Are you considering a trip to Mexico City this year? If so, here is some helpful background info to get you acquainted with the area.
Founded by the Mexica as Teotihuacan, and then invaded by Hernán Cortes and renamed Mexico City, the metropolis actually sits on the island of Lake Texcoco, built by the Aztecs and has reportedly been sinking three feet every year according to Eco Watch. The urban population is reportedly at 21 million people and is growing every day.
As you can probably picture, there is an enormous amount to see and do in Mexico City any day of the year. Here is a 4-day itinerary to make it easier.
Stay in the areas of Coyoacan, Centro, Roma, Polanco or Condesa
Known to be the biggest park in the Latin American continent, Chapultepec runs 1,695 acres — think of a standard American football field, but bigger! Resembling Central Park in New York, Chapultepec is not only trees and grass, it has major attractions such as a zoo, the Rufino Tamayo Museum, the Chapultepec Castle, a lake where you can rent paddle boats and much more. One of my favorite activities is an outside silent reading room as seen on the image above. Here you can grab a book and sit down while classical music soothes you into another dimension. My second favorite activity is the Museum of Anthropology.
Museo Nacional de Antropología
The National Museum of Anthropology is THE museum to visit in Mexico City. Even though el Districto Federal isn’t known to be the museum capital of the world, this one is a must-visit. Located within Chapultepec, the museum is the largest and most visited in D.F. with approximately two million visitors a year. It has 11 exhibitions separated by each region in Mexico, each one containing some of the most important archaeological and anthropological relics in the world pertaining to pre-Columbian culture and heritage in Mexico. I was there for three hours and it wasn’t enough. It takes many hours to navigate the whole museum but rest assured you will get lost in the interesting history. Go early. Open through Tuesday through Sunday.
Roma and Condesa at night
Roma and Condesa are the two trendiest places in Mexico City, catering to the hipsters of Mexico as well as tourists looking for a fancier experience. The two neighborhoods sit next to each other, making it easy to explore both in one night. For mid-range prices, chic restaurants, mezcalerias and nightlife, just arrive at the roundabout—the center of it all—and go wherever pulls you in. One of my fave mezcalerias in Condesa is La Clandestina, a small bar that makes their own mezcal. If you ask, they will give you a tasting of the various mezcals they think you would like. Included are delicious, salty pumpkin seeds.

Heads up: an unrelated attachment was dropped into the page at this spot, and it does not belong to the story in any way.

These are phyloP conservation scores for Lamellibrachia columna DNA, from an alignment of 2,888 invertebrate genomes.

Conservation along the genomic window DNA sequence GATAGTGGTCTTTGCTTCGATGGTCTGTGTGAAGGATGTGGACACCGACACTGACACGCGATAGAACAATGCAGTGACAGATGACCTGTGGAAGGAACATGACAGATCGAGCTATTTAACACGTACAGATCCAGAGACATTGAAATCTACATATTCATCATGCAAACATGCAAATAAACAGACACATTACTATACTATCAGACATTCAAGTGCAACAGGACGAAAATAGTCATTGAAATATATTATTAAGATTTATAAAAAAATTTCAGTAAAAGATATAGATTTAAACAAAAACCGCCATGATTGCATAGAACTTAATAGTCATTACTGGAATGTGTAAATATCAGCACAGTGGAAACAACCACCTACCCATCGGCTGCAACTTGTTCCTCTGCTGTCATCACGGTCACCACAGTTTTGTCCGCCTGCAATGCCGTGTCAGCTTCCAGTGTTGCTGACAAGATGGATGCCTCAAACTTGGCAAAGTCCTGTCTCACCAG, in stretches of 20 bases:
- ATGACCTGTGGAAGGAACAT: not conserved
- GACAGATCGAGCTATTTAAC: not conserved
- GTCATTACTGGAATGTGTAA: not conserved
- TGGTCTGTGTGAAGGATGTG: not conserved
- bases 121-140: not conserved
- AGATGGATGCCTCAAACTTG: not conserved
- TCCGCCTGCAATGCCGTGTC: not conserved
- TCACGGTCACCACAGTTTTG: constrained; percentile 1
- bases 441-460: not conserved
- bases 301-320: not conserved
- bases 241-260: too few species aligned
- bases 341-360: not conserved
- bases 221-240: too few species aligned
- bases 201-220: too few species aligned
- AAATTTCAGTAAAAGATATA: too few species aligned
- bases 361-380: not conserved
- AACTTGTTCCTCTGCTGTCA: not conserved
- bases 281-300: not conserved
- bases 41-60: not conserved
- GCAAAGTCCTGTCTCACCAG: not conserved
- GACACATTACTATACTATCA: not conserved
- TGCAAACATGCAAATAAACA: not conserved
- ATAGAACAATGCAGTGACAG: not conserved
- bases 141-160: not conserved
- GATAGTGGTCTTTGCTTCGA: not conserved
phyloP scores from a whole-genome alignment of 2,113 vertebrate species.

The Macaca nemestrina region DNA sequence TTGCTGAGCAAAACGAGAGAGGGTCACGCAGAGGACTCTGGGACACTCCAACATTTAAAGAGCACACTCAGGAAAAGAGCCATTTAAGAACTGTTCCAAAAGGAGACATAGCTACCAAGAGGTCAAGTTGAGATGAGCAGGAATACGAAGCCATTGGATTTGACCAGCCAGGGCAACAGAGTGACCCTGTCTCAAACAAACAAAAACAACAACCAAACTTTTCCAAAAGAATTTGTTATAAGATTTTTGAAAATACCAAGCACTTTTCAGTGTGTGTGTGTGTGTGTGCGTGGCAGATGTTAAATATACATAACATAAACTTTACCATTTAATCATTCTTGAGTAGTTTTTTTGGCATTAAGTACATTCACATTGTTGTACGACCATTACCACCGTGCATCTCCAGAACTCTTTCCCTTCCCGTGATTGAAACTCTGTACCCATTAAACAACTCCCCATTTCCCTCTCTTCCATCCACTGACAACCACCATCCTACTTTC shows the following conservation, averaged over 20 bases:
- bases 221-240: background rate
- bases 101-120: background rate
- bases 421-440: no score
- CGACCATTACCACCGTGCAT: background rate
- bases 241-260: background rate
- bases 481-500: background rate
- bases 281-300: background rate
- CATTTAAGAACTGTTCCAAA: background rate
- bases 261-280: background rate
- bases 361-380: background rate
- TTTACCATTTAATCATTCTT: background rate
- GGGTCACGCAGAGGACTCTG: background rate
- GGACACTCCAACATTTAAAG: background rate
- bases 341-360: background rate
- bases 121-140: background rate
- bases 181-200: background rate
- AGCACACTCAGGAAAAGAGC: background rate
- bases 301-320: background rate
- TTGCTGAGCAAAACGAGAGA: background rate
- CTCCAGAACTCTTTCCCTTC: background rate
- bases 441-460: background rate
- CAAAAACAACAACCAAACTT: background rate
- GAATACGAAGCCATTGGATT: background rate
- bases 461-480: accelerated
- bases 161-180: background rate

Truly one of the grandest archaeological sites I have ever visited, Teotihuacan, a Nahuatl word named after the Aztecs meaning, “Place of the Gods,” has a history dating back to 100 BC. There is too much to say about its history. Read more here. But I must say, the Pyramid of the Sun and the Pyramid of the Moon are the two most dominating in all of the 83 square kilometers and are worth the steep climb, both for the views and to understand the possible immensity of man-made structures. Teotihuacan is about three hours away from Mexico City, and you have to take a bus at the Autobuses del Norte station. Here are accurate instructions.
Frida Kahlo Museum and Coyoacan Center
It wouldn’t be a visit to Mexico City if you didn’t go to La Casa Azul to see the house where the infamous feminist painter Frida Kahlo grew up and lived her whole life. Inside is the Frida Kahlo Museum where you can view the dresses she wore—inspired by the traditional Mexican wear the women of Juchitan have cultivated. This community of women is also known as the last matriarchal society in the world. Once you’ve been inspired by the one and only, take a walk to the center of Coyoacan to eat and explore the markets.
If you’re looking for a hilarious, unforgettable night time event, check out Mexico’s cooler version of America’s WWE (World Wrestling Entertainment). Lucha Libre in Mexico City is a form of entertainment of masked men wrestling professionally in an arena where the ultimate taboo is to de-mask another luchador. The show is a somewhat amateurish performance combined with acrobatics and intense physical contact between luchadores until one wanes and the referee declares the other a winner. Get tickets earlier in the day at Arena Mexico and join the fun at night!
Diego Rivera Murals: Palacio Nacional and Secretaría de Educación Pública
Once you’ve seen Frida Kahlo, there’s no missing Diego Rivera’s works. Diego Rivera and Frida Kahlo were life partners. Contrary to Frida’s smaller works, Diego created grand-scale montages of Mexico’s history in relation to current events of his time. His works were intricately complex and controversial, provoking critical analysis on what the country was facing in the early to mid-twentieth century. One of his biggest murals can be seen at Palacio Nacional on Plaza de la Constitution, as seen above, along with other works. A great amount of his other works can be seen at the Secretary of Public Education on Calle Republic de Argentina 28. Both are free to enter but proper identification will be requested.
Ballet Folklorico de Mexico
Founded by the grand Mexican ballet choreographer Amalia Hernández, Ballet Folklorico de Mexico has represented Mexico folkloric dance for six decades now. The opulent cultural costumes and music and the extraordinarily talented dancers bring the show alive and back to the rich times of Mesoamerica. The shows happen year-round at the Palace of Fine Arts. Visit the website for more info.